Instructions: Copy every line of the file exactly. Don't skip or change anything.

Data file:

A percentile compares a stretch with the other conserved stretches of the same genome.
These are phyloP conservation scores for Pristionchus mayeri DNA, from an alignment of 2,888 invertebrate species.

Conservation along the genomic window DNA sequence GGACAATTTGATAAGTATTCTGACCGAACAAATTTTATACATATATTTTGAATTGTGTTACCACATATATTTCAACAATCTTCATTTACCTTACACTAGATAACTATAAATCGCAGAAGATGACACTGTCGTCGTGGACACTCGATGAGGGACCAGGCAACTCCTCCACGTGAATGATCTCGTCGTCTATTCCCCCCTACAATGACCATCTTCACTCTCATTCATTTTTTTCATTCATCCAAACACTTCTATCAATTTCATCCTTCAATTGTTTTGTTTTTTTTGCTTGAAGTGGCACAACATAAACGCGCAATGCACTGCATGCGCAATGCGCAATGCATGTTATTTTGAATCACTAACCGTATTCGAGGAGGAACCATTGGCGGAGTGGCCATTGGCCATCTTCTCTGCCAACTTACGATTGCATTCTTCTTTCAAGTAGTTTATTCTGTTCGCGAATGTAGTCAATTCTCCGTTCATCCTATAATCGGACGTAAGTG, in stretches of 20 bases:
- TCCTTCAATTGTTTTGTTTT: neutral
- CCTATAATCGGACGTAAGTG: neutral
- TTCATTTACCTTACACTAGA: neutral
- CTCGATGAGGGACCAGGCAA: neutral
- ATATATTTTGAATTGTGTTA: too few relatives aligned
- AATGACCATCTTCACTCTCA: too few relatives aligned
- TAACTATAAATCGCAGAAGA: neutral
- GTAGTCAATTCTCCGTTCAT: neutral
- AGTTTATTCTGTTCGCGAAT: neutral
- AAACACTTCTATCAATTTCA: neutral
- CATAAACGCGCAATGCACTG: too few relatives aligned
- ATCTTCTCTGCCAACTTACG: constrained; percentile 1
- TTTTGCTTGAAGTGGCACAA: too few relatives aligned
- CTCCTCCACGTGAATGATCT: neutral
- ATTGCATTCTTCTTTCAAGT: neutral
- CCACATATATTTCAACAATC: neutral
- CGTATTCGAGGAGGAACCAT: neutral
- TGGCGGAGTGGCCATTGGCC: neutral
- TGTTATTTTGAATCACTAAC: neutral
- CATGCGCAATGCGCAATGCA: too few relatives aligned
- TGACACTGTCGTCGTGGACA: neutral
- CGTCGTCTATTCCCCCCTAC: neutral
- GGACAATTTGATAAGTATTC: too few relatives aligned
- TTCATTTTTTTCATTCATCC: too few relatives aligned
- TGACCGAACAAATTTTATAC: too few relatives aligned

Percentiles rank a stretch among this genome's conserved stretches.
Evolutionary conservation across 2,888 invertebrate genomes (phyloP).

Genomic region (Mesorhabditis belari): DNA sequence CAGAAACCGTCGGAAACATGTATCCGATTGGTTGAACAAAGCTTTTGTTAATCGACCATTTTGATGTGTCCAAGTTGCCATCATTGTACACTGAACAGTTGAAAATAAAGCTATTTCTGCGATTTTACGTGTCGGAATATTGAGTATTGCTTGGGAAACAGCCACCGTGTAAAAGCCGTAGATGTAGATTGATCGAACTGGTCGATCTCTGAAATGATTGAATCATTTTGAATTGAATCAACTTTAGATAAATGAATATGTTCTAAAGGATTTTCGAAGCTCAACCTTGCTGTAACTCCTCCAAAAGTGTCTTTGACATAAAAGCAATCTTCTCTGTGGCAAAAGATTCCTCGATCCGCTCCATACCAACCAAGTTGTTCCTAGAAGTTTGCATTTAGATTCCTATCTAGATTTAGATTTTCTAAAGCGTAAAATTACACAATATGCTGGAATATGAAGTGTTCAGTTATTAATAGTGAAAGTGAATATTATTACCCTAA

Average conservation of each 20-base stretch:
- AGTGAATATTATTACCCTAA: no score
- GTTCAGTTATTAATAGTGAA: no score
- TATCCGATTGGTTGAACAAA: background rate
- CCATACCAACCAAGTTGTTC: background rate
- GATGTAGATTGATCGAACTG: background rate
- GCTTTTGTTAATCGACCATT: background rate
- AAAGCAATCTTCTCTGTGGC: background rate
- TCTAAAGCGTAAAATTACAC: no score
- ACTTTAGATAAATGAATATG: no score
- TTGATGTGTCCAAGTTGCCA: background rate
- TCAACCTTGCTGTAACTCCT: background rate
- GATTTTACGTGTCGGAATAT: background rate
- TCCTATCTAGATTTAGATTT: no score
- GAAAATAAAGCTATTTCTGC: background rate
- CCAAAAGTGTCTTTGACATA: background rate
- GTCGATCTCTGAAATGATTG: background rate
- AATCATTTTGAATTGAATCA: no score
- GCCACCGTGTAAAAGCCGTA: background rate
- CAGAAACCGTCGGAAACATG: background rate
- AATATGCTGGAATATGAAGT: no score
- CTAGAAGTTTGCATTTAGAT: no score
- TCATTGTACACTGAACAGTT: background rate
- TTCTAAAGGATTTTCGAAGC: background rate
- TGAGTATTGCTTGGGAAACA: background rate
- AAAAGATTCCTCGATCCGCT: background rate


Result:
A percentile compares a stretch with the other conserved stretches of the same genome.
These are phyloP conservation scores for Pristionchus mayeri DNA, from an alignment of 2,888 invertebrate species.

Conservation along the genomic window DNA sequence GGACAATTTGATAAGTATTCTGACCGAACAAATTTTATACATATATTTTGAATTGTGTTACCACATATATTTCAACAATCTTCATTTACCTTACACTAGATAACTATAAATCGCAGAAGATGACACTGTCGTCGTGGACACTCGATGAGGGACCAGGCAACTCCTCCACGTGAATGATCTCGTCGTCTATTCCCCCCTACAATGACCATCTTCACTCTCATTCATTTTTTTCATTCATCCAAACACTTCTATCAATTTCATCCTTCAATTGTTTTGTTTTTTTTGCTTGAAGTGGCACAACATAAACGCGCAATGCACTGCATGCGCAATGCGCAATGCATGTTATTTTGAATCACTAACCGTATTCGAGGAGGAACCATTGGCGGAGTGGCCATTGGCCATCTTCTCTGCCAACTTACGATTGCATTCTTCTTTCAAGTAGTTTATTCTGTTCGCGAATGTAGTCAATTCTCCGTTCATCCTATAATCGGACGTAAGTG, in stretches of 20 bases:
- TCCTTCAATTGTTTTGTTTT: neutral
- CCTATAATCGGACGTAAGTG: neutral
- TTCATTTACCTTACACTAGA: neutral
- CTCGATGAGGGACCAGGCAA: neutral
- ATATATTTTGAATTGTGTTA: too few relatives aligned
- AATGACCATCTTCACTCTCA: too few relatives aligned
- TAACTATAAATCGCAGAAGA: neutral
- GTAGTCAATTCTCCGTTCAT: neutral
- AGTTTATTCTGTTCGCGAAT: neutral
- AAACACTTCTATCAATTTCA: neutral
- CATAAACGCGCAATGCACTG: too few relatives aligned
- ATCTTCTCTGCCAACTTACG: constrained; percentile 1
- TTTTGCTTGAAGTGGCACAA: too few relatives aligned
- CTCCTCCACGTGAATGATCT: neutral
- ATTGCATTCTTCTTTCAAGT: neutral
- CCACATATATTTCAACAATC: neutral
- CGTATTCGAGGAGGAACCAT: neutral
- TGGCGGAGTGGCCATTGGCC: neutral
- TGTTATTTTGAATCACTAAC: neutral
- CATGCGCAATGCGCAATGCA: too few relatives aligned
- TGACACTGTCGTCGTGGACA: neutral
- CGTCGTCTATTCCCCCCTAC: neutral
- GGACAATTTGATAAGTATTC: too few relatives aligned
- TTCATTTTTTTCATTCATCC: too few relatives aligned
- TGACCGAACAAATTTTATAC: too few relatives aligned

Percentiles rank a stretch among this genome's conserved stretches.
Evolutionary conservation across 2,888 invertebrate genomes (phyloP).

Genomic region (Mesorhabditis belari): DNA sequence CAGAAACCGTCGGAAACATGTATCCGATTGGTTGAACAAAGCTTTTGTTAATCGACCATTTTGATGTGTCCAAGTTGCCATCATTGTACACTGAACAGTTGAAAATAAAGCTATTTCTGCGATTTTACGTGTCGGAATATTGAGTATTGCTTGGGAAACAGCCACCGTGTAAAAGCCGTAGATGTAGATTGATCGAACTGGTCGATCTCTGAAATGATTGAATCATTTTGAATTGAATCAACTTTAGATAAATGAATATGTTCTAAAGGATTTTCGAAGCTCAACCTTGCTGTAACTCCTCCAAAAGTGTCTTTGACATAAAAGCAATCTTCTCTGTGGCAAAAGATTCCTCGATCCGCTCCATACCAACCAAGTTGTTCCTAGAAGTTTGCATTTAGATTCCTATCTAGATTTAGATTTTCTAAAGCGTAAAATTACACAATATGCTGGAATATGAAGTGTTCAGTTATTAATAGTGAAAGTGAATATTATTACCCTAA

Average conservation of each 20-base stretch:
- AGTGAATATTATTACCCTAA: no score
- GTTCAGTTATTAATAGTGAA: no score
- TATCCGATTGGTTGAACAAA: background rate
- CCATACCAACCAAGTTGTTC: background rate
- GATGTAGATTGATCGAACTG: background rate
- GCTTTTGTTAATCGACCATT: background rate
- AAAGCAATCTTCTCTGTGGC: background rate
- TCTAAAGCGTAAAATTACAC: no score
- ACTTTAGATAAATGAATATG: no score
- TTGATGTGTCCAAGTTGCCA: background rate
- TCAACCTTGCTGTAACTCCT: background rate
- GATTTTACGTGTCGGAATAT: background rate
- TCCTATCTAGATTTAGATTT: no score
- GAAAATAAAGCTATTTCTGC: background rate
- CCAAAAGTGTCTTTGACATA: background rate
- GTCGATCTCTGAAATGATTG: background rate
- AATCATTTTGAATTGAATCA: no score
- GCCACCGTGTAAAAGCCGTA: background rate
- CAGAAACCGTCGGAAACATG: background rate
- AATATGCTGGAATATGAAGT: no score
- CTAGAAGTTTGCATTTAGAT: no score
- TCATTGTACACTGAACAGTT: background rate
- TTCTAAAGGATTTTCGAAGC: background rate
- TGAGTATTGCTTGGGAAACA: background rate
- AAAAGATTCCTCGATCCGCT: background rate